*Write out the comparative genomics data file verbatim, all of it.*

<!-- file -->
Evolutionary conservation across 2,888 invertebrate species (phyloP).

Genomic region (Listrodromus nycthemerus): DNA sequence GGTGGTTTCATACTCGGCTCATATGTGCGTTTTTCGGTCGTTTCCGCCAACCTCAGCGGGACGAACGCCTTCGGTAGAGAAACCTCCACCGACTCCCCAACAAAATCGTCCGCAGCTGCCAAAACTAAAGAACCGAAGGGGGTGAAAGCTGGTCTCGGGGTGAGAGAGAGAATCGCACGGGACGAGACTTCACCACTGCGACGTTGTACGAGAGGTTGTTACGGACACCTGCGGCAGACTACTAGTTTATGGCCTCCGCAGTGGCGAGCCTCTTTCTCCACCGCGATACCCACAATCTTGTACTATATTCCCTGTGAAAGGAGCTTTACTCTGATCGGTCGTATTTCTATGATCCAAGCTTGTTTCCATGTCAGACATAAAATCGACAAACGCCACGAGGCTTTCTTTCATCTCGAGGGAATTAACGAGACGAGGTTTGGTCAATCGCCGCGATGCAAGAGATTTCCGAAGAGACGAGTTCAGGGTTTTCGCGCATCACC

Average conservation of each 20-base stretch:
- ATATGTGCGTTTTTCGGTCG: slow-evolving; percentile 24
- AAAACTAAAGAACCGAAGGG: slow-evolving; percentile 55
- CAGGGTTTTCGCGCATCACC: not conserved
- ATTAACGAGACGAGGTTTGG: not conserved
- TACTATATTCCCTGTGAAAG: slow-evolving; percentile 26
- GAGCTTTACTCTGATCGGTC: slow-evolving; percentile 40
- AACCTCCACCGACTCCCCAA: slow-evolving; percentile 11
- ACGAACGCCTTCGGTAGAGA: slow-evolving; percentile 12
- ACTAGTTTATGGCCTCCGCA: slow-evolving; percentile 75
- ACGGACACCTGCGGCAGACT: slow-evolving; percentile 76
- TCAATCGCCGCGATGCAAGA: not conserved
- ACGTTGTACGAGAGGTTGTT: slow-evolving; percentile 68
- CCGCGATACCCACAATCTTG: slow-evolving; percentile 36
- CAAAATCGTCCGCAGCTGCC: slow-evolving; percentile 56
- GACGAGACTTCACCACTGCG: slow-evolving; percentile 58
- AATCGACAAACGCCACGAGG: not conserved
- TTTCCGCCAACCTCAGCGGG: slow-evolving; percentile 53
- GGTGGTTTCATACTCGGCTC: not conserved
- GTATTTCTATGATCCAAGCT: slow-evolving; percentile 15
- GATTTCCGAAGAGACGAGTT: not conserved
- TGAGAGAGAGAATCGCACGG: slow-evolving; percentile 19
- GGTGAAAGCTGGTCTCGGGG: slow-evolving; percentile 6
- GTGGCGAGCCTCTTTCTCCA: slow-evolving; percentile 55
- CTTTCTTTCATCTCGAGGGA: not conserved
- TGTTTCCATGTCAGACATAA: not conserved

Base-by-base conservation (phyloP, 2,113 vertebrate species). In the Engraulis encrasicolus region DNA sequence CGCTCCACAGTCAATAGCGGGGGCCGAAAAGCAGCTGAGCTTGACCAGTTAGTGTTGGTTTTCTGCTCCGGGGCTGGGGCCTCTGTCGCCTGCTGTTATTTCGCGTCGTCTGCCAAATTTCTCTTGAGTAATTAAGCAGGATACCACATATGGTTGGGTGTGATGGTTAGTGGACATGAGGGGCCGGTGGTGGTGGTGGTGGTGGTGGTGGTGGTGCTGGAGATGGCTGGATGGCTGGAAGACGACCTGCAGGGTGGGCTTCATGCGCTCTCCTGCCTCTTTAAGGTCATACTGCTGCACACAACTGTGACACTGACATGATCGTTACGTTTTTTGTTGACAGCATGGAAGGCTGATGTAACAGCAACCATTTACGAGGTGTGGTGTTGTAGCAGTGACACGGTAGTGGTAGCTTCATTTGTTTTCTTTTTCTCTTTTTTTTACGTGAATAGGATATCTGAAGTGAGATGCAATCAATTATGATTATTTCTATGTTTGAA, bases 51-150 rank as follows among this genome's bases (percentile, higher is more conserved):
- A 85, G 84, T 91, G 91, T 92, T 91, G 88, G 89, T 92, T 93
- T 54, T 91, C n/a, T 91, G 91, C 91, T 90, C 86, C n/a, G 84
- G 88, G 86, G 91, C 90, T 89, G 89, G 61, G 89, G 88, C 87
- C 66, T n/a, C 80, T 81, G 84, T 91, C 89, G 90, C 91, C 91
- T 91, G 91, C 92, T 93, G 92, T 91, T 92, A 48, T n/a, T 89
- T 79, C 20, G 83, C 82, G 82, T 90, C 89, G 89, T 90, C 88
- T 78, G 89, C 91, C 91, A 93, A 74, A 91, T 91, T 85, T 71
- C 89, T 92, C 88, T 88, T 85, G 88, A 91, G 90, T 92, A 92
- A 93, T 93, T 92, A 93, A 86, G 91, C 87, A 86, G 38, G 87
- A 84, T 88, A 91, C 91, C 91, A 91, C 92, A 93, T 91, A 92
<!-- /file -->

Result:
Evolutionary conservation across 2,888 invertebrate species (phyloP).

Genomic region (Listrodromus nycthemerus): DNA sequence GGTGGTTTCATACTCGGCTCATATGTGCGTTTTTCGGTCGTTTCCGCCAACCTCAGCGGGACGAACGCCTTCGGTAGAGAAACCTCCACCGACTCCCCAACAAAATCGTCCGCAGCTGCCAAAACTAAAGAACCGAAGGGGGTGAAAGCTGGTCTCGGGGTGAGAGAGAGAATCGCACGGGACGAGACTTCACCACTGCGACGTTGTACGAGAGGTTGTTACGGACACCTGCGGCAGACTACTAGTTTATGGCCTCCGCAGTGGCGAGCCTCTTTCTCCACCGCGATACCCACAATCTTGTACTATATTCCCTGTGAAAGGAGCTTTACTCTGATCGGTCGTATTTCTATGATCCAAGCTTGTTTCCATGTCAGACATAAAATCGACAAACGCCACGAGGCTTTCTTTCATCTCGAGGGAATTAACGAGACGAGGTTTGGTCAATCGCCGCGATGCAAGAGATTTCCGAAGAGACGAGTTCAGGGTTTTCGCGCATCACC

Average conservation of each 20-base stretch:
- ATATGTGCGTTTTTCGGTCG: slow-evolving; percentile 24
- AAAACTAAAGAACCGAAGGG: slow-evolving; percentile 55
- CAGGGTTTTCGCGCATCACC: not conserved
- ATTAACGAGACGAGGTTTGG: not conserved
- TACTATATTCCCTGTGAAAG: slow-evolving; percentile 26
- GAGCTTTACTCTGATCGGTC: slow-evolving; percentile 40
- AACCTCCACCGACTCCCCAA: slow-evolving; percentile 11
- ACGAACGCCTTCGGTAGAGA: slow-evolving; percentile 12
- ACTAGTTTATGGCCTCCGCA: slow-evolving; percentile 75
- ACGGACACCTGCGGCAGACT: slow-evolving; percentile 76
- TCAATCGCCGCGATGCAAGA: not conserved
- ACGTTGTACGAGAGGTTGTT: slow-evolving; percentile 68
- CCGCGATACCCACAATCTTG: slow-evolving; percentile 36
- CAAAATCGTCCGCAGCTGCC: slow-evolving; percentile 56
- GACGAGACTTCACCACTGCG: slow-evolving; percentile 58
- AATCGACAAACGCCACGAGG: not conserved
- TTTCCGCCAACCTCAGCGGG: slow-evolving; percentile 53
- GGTGGTTTCATACTCGGCTC: not conserved
- GTATTTCTATGATCCAAGCT: slow-evolving; percentile 15
- GATTTCCGAAGAGACGAGTT: not conserved
- TGAGAGAGAGAATCGCACGG: slow-evolving; percentile 19
- GGTGAAAGCTGGTCTCGGGG: slow-evolving; percentile 6
- GTGGCGAGCCTCTTTCTCCA: slow-evolving; percentile 55
- CTTTCTTTCATCTCGAGGGA: not conserved
- TGTTTCCATGTCAGACATAA: not conserved

Base-by-base conservation (phyloP, 2,113 vertebrate species). In the Engraulis encrasicolus region DNA sequence CGCTCCACAGTCAATAGCGGGGGCCGAAAAGCAGCTGAGCTTGACCAGTTAGTGTTGGTTTTCTGCTCCGGGGCTGGGGCCTCTGTCGCCTGCTGTTATTTCGCGTCGTCTGCCAAATTTCTCTTGAGTAATTAAGCAGGATACCACATATGGTTGGGTGTGATGGTTAGTGGACATGAGGGGCCGGTGGTGGTGGTGGTGGTGGTGGTGGTGGTGCTGGAGATGGCTGGATGGCTGGAAGACGACCTGCAGGGTGGGCTTCATGCGCTCTCCTGCCTCTTTAAGGTCATACTGCTGCACACAACTGTGACACTGACATGATCGTTACGTTTTTTGTTGACAGCATGGAAGGCTGATGTAACAGCAACCATTTACGAGGTGTGGTGTTGTAGCAGTGACACGGTAGTGGTAGCTTCATTTGTTTTCTTTTTCTCTTTTTTTTACGTGAATAGGATATCTGAAGTGAGATGCAATCAATTATGATTATTTCTATGTTTGAA, bases 51-150 rank as follows among this genome's bases (percentile, higher is more conserved):
- A 85, G 84, T 91, G 91, T 92, T 91, G 88, G 89, T 92, T 93
- T 54, T 91, C n/a, T 91, G 91, C 91, T 90, C 86, C n/a, G 84
- G 88, G 86, G 91, C 90, T 89, G 89, G 61, G 89, G 88, C 87
- C 66, T n/a, C 80, T 81, G 84, T 91, C 89, G 90, C 91, C 91
- T 91, G 91, C 92, T 93, G 92, T 91, T 92, A 48, T n/a, T 89
- T 79, C 20, G 83, C 82, G 82, T 90, C 89, G 89, T 90, C 88
- T 78, G 89, C 91, C 91, A 93, A 74, A 91, T 91, T 85, T 71
- C 89, T 92, C 88, T 88, T 85, G 88, A 91, G 90, T 92, A 92
- A 93, T 93, T 92, A 93, A 86, G 91, C 87, A 86, G 38, G 87
- A 84, T 88, A 91, C 91, C 91, A 91, C 92, A 93, T 91, A 92